Enophthalmos And/or Hypoglobus After Orbital Floor Fracture? (photo)

I am concerned that my eye is displaced after an orbital floor fracture. I had surgery 5+ weeks ago to repair the orbital floor and zygoma. It appears that the injured eye is lower and more posterior than the other. What are my options? If it ends up that my eye is out of position, what is the procedure to correct it? When will I be able to undergo such a procedure, given I just had surgery on the area less than 2 months ago? My left lower eyelid sags from the transconjunctival incision btw.

Doctor Answers 7

Enophthalmos And/or Hypoglobus After Orbital Floor Fracture?

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Best to see an oculoplastic specialist for examination along with CT scan of your orbits. One other thing that can give illusion of the eyeballs look being displaced is if the eyelids are asymmetric. For instance, your left lower eyelid is lower than the right side, which may require eyelid surgery instead of orbit surgery.

Beverly Hills Oculoplastic Surgeon
4.9 out of 5 stars 91 reviews


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Thank you for the question. Based on the photo provided your eye or globe appears to be in the corect position. However, the lower eyelid appears "pulled down" this is called ectropion or scarring of the lower eyelid. Often the lower eyelid will not be able to fully close from the scarring. This can cause a dry and imflamed eye. You should return to your surgeon as soon as possible. They will most likely give you eyedrops and have you massage the eyelid. Ectropion will often require a secondary surgery to correct the scarring.

Lower Eyelid Ectropion Problem After Cheekbone Fracture Repair

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I think you have an isolated lower lid retraction but not a globe displacement issue. Even though it is only 5 weeks after surgery, I think you are going to require an ectropion repair. It is not a question of if but when. If there is no substantial improvement by three months after surgery, then a lid repositioning procedure is justified given the severity of your problem.

Enophthalmos and Lower Eyelid Malposition

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    The correction in these cases is never perfect.  In the absence of double vision, you should wait for several months for resolution of swelling.  The lid should be massaged and nighttime taping instituted as conservative measures for eyelid malposition.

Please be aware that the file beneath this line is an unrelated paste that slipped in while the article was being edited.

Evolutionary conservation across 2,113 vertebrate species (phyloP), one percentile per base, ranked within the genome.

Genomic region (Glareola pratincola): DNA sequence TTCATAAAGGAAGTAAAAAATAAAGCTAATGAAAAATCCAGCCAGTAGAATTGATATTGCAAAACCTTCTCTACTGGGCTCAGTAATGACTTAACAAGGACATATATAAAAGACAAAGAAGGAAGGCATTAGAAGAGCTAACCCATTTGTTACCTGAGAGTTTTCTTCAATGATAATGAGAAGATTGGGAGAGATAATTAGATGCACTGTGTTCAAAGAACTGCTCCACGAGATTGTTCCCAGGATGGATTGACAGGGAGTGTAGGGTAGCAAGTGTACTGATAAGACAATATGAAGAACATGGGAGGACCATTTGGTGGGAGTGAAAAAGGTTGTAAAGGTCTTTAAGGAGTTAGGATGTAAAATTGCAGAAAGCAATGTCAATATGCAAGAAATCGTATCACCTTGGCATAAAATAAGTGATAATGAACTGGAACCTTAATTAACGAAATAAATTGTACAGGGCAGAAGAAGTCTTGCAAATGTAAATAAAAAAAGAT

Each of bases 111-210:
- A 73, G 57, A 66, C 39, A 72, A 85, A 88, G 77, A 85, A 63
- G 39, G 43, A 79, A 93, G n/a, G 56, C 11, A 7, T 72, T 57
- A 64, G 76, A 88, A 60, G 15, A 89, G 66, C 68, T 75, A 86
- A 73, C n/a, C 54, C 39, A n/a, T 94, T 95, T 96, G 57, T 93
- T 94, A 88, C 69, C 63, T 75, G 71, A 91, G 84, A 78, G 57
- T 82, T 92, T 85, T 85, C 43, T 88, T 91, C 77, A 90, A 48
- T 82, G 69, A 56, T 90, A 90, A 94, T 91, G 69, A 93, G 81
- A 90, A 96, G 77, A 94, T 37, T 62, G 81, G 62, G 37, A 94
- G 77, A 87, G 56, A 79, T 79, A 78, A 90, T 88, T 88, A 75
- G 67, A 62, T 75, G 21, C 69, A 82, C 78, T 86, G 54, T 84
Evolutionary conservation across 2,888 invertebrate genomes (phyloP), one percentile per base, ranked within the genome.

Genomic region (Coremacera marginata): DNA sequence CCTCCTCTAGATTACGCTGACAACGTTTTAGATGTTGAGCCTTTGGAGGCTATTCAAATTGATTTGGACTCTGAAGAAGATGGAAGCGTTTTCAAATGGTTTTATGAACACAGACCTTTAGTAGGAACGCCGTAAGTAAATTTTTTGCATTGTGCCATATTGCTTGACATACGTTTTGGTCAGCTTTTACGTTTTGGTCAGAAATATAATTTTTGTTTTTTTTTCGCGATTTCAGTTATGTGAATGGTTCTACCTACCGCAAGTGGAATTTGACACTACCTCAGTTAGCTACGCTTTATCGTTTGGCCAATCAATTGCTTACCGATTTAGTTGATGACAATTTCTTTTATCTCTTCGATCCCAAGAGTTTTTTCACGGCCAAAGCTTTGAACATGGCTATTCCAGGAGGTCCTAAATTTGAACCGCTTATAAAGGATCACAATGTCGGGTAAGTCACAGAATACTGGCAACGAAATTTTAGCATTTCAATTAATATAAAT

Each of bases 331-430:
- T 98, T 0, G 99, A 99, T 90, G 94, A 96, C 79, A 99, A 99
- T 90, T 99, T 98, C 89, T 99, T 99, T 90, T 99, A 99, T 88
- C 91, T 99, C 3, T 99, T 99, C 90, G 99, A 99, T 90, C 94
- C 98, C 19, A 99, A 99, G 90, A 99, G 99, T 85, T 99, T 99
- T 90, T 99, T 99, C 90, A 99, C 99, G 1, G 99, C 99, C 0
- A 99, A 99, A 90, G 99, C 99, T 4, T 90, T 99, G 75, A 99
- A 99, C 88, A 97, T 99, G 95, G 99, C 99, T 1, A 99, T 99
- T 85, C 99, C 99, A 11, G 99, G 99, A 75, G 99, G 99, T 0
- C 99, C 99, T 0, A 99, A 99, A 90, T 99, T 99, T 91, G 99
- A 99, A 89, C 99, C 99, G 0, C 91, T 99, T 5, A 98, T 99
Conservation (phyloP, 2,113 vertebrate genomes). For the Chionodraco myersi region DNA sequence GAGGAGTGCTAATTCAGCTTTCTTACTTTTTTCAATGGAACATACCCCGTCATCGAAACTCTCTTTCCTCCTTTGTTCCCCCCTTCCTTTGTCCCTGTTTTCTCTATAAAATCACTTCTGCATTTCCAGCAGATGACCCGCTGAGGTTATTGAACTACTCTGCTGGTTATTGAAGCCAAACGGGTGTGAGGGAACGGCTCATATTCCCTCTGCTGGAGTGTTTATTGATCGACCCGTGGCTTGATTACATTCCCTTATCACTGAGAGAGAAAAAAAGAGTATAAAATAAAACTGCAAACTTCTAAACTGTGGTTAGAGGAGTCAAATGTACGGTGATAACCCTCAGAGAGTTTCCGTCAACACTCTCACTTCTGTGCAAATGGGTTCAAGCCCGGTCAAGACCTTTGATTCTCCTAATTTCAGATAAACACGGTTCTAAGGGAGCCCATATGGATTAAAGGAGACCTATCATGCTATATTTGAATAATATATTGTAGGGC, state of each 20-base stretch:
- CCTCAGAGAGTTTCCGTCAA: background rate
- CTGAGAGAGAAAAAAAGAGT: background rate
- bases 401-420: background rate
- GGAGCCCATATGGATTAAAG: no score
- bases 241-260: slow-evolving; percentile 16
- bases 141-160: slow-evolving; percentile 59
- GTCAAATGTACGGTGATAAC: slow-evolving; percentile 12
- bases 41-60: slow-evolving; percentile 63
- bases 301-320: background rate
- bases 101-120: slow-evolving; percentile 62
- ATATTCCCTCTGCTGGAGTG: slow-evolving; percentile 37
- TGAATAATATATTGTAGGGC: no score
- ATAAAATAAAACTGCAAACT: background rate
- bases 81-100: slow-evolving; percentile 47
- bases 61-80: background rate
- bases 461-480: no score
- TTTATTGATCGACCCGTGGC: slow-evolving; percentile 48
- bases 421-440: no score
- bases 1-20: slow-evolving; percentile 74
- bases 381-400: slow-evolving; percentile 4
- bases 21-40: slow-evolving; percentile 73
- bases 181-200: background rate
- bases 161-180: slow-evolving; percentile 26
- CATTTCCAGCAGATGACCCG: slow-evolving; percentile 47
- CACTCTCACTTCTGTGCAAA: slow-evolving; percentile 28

Orbital Floor Fracture

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I agree with previous posters that there is evidence of ectropion which will likely require surgical correction. Although it is best to wait and allow inflammation to subside, earlier intervention is sometimes necessary because of dry eye symptoms.  Unfortunately, even in best case scenarios with an orbital blow out fracture, some degree of orbital volume loss and enophthalmos can occur.  This can be countered with placement of an orbital floor implant.  However, it would be optimal to wait 6 months to a year prior to proceeding.  Additionally, this type of procedure is probably best performed by an ASOPRS trained Occuloplastic Surgeon.

Stephen Prendiville, MD
Fort Myers Facial Plastic Surgeon
4.9 out of 5 stars 103 reviews

Enophthalmos after orbital fracture repair

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I would wait a total of 6 months and consider an orbital floor implant to increase the orbital volume and push the globe up. They come in different thicknesses.

Peter T. Truong, MD
Fresno Oculoplastic Surgeon
4.9 out of 5 stars 42 reviews

You May Also Consider Fillers

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I agree with the other post.  You do have ectropion and enopthalmos.  Depending on the severity of the two issues, you may require surgery and you might want to consider fillers to the cheek area.  Fillers in this area can improve the symmetry of your face and push up your lower lid.  


I hope this helps.  

These answers are for educational purposes and should not be relied upon as a substitute for medical advice you may receive from your physician. If you have a medical emergency, please call 911. These answers do not constitute or initiate a patient/doctor relationship.